- Location: Alaska
Lemon Law in AlaskaGet detailed Vehicle History Report in 3 Easy Steps
1. Start a Search:Page Overview
The term "lemon," when applied to motor vehicles rather than to citrus fruit, is loosely defined as a new motor vehicle that has a substantial mechanical problem that either has not been fixed or cannot be fixed within a reasonable number of attempts, or that has had a certain number of days out of service.
The first year that you own the vehicles are the most important in deciding whether or not it is a lemon. You are required to report all breakdowns, failures, and problems to both the dealership and the manufacturer, and you need to do it as son as possible. Many manufacturers have e-mail accounts set up to assist you, but you may need to engage the help of a local consumer assistance agency or lemon law legal specialist to find the right place/people to contact.
Don't wait to get your car back to the dealership if it begins to give you trouble. If your car is fine for the first year and then starts acting up after that, you will not be eligible to benefit from the lemon laws.
Keep a notebook and jot down everything that occurs and what is done to fix (or attempt to fix) the problem. The key, in many cases, to successfully use the state's lemon law depends on three major factors:
- Keeping excellent records
- Giving the dealership or other parties proper notice
- Using arbitration programs if they are required
If your new car starts showing signs of a defect or has broken down, call the dealership right away and either make an appointment to bring it in or have it towed for service.
Understand that you cannot declare right then that your car is a lemon; the dealership has a right to make a reasonable attempt to fix or remedy the problem. Don't drive a car that you feel may be dangerous, especially in severe weather. Ask the dealership for a loaner and above all, make a note of any refusals and you concerns in your record. You may also wish to contact an attorney specializing in lemon law if you feel like the dealership is not cooperating with you.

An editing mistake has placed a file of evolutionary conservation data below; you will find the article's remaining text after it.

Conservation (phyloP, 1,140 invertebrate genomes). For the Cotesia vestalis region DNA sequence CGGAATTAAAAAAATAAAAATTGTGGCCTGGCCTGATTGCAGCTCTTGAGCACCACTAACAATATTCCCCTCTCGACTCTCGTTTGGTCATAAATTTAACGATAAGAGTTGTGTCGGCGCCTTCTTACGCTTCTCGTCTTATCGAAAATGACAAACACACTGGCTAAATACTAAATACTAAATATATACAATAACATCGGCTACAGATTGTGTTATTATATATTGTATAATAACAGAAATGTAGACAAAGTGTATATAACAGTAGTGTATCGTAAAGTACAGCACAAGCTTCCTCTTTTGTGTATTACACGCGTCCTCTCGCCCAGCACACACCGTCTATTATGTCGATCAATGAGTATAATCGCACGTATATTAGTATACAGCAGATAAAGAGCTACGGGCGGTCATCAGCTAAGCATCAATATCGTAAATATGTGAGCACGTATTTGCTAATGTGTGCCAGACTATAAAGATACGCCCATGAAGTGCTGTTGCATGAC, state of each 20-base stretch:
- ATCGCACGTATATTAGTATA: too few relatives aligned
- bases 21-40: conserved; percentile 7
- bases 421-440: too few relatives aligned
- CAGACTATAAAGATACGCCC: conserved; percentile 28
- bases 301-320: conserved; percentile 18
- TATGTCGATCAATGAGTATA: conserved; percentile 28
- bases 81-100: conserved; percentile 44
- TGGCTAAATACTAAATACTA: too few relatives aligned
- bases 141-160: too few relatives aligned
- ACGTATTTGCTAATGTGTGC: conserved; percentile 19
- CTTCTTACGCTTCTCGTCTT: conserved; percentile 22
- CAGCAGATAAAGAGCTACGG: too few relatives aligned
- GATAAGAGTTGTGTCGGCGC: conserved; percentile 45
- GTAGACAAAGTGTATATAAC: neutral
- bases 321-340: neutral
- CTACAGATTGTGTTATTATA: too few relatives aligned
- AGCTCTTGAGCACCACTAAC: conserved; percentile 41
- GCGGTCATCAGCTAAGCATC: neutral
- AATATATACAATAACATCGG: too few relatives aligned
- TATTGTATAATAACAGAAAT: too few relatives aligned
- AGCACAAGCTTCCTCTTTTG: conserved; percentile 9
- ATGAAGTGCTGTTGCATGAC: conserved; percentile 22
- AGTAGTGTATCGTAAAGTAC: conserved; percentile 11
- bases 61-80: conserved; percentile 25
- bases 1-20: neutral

Your biggest responsibility it to see to it that your car gets into the dealership's repair department, and that you have accurate records of everything that has happened during the course of the breakdown. Make note of all phone calls, repair attempts, log the time that your car has been out of commission, whether it is at the shop or at your home. If it cannot be driven, that counts as down time. Keep your repair appointments and have routine maintenance done if it is required.
Don't make the mistake of refusing to pay your car payment while your car is being repaired or while you are waiting for a final decision regard the status of a refund or replacement. This can only make matters worse for you, because the lender has nothing to do with the lemon laws and is entitled to collect the payments on their loan, unless an insurance adjuster has declared the car a total loss and paid off on the claim.
Since there is no insurance claim involved in lemon law issues, this will not happen. Refusal to pay on a loan can harm your credit rating. Keep your loan payments up to date while the vehicle is being worked on. One the final determination of a lemon is reached, you will have the option of a refund or a replacement car.